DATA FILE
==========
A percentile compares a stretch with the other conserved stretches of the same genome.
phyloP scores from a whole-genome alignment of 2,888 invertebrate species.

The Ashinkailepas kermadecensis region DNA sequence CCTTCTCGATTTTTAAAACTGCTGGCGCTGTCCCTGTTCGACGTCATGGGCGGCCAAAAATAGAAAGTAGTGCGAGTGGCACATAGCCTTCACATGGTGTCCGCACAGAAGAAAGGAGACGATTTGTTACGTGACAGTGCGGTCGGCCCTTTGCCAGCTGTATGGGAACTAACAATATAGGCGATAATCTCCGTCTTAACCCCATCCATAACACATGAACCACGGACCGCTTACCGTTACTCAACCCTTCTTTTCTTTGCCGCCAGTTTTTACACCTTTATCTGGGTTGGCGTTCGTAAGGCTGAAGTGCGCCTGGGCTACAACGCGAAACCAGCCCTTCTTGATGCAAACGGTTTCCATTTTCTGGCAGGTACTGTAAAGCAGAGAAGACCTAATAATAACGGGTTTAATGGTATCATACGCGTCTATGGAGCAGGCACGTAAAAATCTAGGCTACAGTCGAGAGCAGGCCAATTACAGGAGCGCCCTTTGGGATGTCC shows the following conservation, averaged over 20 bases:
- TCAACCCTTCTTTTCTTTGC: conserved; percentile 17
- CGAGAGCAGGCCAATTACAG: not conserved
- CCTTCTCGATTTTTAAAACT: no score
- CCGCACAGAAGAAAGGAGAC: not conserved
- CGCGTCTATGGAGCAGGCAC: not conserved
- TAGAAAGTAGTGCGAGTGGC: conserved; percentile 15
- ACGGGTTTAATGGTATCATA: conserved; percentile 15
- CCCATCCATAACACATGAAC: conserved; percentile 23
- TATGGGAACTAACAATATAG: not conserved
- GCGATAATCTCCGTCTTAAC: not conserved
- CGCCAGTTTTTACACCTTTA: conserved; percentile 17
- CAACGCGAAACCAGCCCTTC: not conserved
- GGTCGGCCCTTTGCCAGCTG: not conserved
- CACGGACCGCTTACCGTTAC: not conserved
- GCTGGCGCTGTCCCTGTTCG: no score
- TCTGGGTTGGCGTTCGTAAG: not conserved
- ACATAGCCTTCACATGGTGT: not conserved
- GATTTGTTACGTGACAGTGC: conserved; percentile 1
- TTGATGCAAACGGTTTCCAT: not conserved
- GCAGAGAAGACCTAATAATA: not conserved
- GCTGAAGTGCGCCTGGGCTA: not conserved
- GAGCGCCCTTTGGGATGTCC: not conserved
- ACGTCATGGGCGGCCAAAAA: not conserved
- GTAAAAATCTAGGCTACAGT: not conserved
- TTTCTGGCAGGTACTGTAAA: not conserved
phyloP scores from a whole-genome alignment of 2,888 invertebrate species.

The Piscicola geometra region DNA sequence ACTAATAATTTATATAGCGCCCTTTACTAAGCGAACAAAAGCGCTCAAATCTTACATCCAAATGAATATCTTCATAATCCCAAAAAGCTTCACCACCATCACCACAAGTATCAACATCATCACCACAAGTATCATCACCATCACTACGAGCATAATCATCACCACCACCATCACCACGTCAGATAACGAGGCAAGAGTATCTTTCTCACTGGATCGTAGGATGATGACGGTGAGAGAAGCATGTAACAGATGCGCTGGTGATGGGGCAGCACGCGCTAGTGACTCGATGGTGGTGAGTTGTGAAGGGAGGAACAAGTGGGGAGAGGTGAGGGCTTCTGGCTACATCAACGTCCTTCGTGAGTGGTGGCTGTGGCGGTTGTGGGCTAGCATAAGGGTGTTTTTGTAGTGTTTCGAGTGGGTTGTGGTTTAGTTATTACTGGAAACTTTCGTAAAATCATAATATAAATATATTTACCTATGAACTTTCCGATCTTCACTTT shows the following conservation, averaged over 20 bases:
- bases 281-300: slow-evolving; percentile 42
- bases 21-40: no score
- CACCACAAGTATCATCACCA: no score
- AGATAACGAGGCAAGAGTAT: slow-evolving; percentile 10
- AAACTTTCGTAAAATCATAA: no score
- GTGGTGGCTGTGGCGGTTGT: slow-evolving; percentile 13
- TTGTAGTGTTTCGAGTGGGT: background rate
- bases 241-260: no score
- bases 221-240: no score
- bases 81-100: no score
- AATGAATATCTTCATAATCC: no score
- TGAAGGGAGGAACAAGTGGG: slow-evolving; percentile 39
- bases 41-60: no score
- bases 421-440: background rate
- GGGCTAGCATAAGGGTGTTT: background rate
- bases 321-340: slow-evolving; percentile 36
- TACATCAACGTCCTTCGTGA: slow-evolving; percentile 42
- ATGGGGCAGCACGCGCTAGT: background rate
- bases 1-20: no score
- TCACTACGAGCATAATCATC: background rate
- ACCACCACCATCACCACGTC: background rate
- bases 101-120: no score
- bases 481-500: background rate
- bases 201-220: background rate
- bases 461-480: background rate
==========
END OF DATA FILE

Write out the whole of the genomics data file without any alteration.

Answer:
A percentile compares a stretch with the other conserved stretches of the same genome.
phyloP scores from a whole-genome alignment of 2,888 invertebrate species.

The Ashinkailepas kermadecensis region DNA sequence CCTTCTCGATTTTTAAAACTGCTGGCGCTGTCCCTGTTCGACGTCATGGGCGGCCAAAAATAGAAAGTAGTGCGAGTGGCACATAGCCTTCACATGGTGTCCGCACAGAAGAAAGGAGACGATTTGTTACGTGACAGTGCGGTCGGCCCTTTGCCAGCTGTATGGGAACTAACAATATAGGCGATAATCTCCGTCTTAACCCCATCCATAACACATGAACCACGGACCGCTTACCGTTACTCAACCCTTCTTTTCTTTGCCGCCAGTTTTTACACCTTTATCTGGGTTGGCGTTCGTAAGGCTGAAGTGCGCCTGGGCTACAACGCGAAACCAGCCCTTCTTGATGCAAACGGTTTCCATTTTCTGGCAGGTACTGTAAAGCAGAGAAGACCTAATAATAACGGGTTTAATGGTATCATACGCGTCTATGGAGCAGGCACGTAAAAATCTAGGCTACAGTCGAGAGCAGGCCAATTACAGGAGCGCCCTTTGGGATGTCC shows the following conservation, averaged over 20 bases:
- TCAACCCTTCTTTTCTTTGC: conserved; percentile 17
- CGAGAGCAGGCCAATTACAG: not conserved
- CCTTCTCGATTTTTAAAACT: no score
- CCGCACAGAAGAAAGGAGAC: not conserved
- CGCGTCTATGGAGCAGGCAC: not conserved
- TAGAAAGTAGTGCGAGTGGC: conserved; percentile 15
- ACGGGTTTAATGGTATCATA: conserved; percentile 15
- CCCATCCATAACACATGAAC: conserved; percentile 23
- TATGGGAACTAACAATATAG: not conserved
- GCGATAATCTCCGTCTTAAC: not conserved
- CGCCAGTTTTTACACCTTTA: conserved; percentile 17
- CAACGCGAAACCAGCCCTTC: not conserved
- GGTCGGCCCTTTGCCAGCTG: not conserved
- CACGGACCGCTTACCGTTAC: not conserved
- GCTGGCGCTGTCCCTGTTCG: no score
- TCTGGGTTGGCGTTCGTAAG: not conserved
- ACATAGCCTTCACATGGTGT: not conserved
- GATTTGTTACGTGACAGTGC: conserved; percentile 1
- TTGATGCAAACGGTTTCCAT: not conserved
- GCAGAGAAGACCTAATAATA: not conserved
- GCTGAAGTGCGCCTGGGCTA: not conserved
- GAGCGCCCTTTGGGATGTCC: not conserved
- ACGTCATGGGCGGCCAAAAA: not conserved
- GTAAAAATCTAGGCTACAGT: not conserved
- TTTCTGGCAGGTACTGTAAA: not conserved
phyloP scores from a whole-genome alignment of 2,888 invertebrate species.

The Piscicola geometra region DNA sequence ACTAATAATTTATATAGCGCCCTTTACTAAGCGAACAAAAGCGCTCAAATCTTACATCCAAATGAATATCTTCATAATCCCAAAAAGCTTCACCACCATCACCACAAGTATCAACATCATCACCACAAGTATCATCACCATCACTACGAGCATAATCATCACCACCACCATCACCACGTCAGATAACGAGGCAAGAGTATCTTTCTCACTGGATCGTAGGATGATGACGGTGAGAGAAGCATGTAACAGATGCGCTGGTGATGGGGCAGCACGCGCTAGTGACTCGATGGTGGTGAGTTGTGAAGGGAGGAACAAGTGGGGAGAGGTGAGGGCTTCTGGCTACATCAACGTCCTTCGTGAGTGGTGGCTGTGGCGGTTGTGGGCTAGCATAAGGGTGTTTTTGTAGTGTTTCGAGTGGGTTGTGGTTTAGTTATTACTGGAAACTTTCGTAAAATCATAATATAAATATATTTACCTATGAACTTTCCGATCTTCACTTT shows the following conservation, averaged over 20 bases:
- bases 281-300: slow-evolving; percentile 42
- bases 21-40: no score
- CACCACAAGTATCATCACCA: no score
- AGATAACGAGGCAAGAGTAT: slow-evolving; percentile 10
- AAACTTTCGTAAAATCATAA: no score
- GTGGTGGCTGTGGCGGTTGT: slow-evolving; percentile 13
- TTGTAGTGTTTCGAGTGGGT: background rate
- bases 241-260: no score
- bases 221-240: no score
- bases 81-100: no score
- AATGAATATCTTCATAATCC: no score
- TGAAGGGAGGAACAAGTGGG: slow-evolving; percentile 39
- bases 41-60: no score
- bases 421-440: background rate
- GGGCTAGCATAAGGGTGTTT: background rate
- bases 321-340: slow-evolving; percentile 36
- TACATCAACGTCCTTCGTGA: slow-evolving; percentile 42
- ATGGGGCAGCACGCGCTAGT: background rate
- bases 1-20: no score
- TCACTACGAGCATAATCATC: background rate
- ACCACCACCATCACCACGTC: background rate
- bases 101-120: no score
- bases 481-500: background rate
- bases 201-220: background rate
- bases 461-480: background rate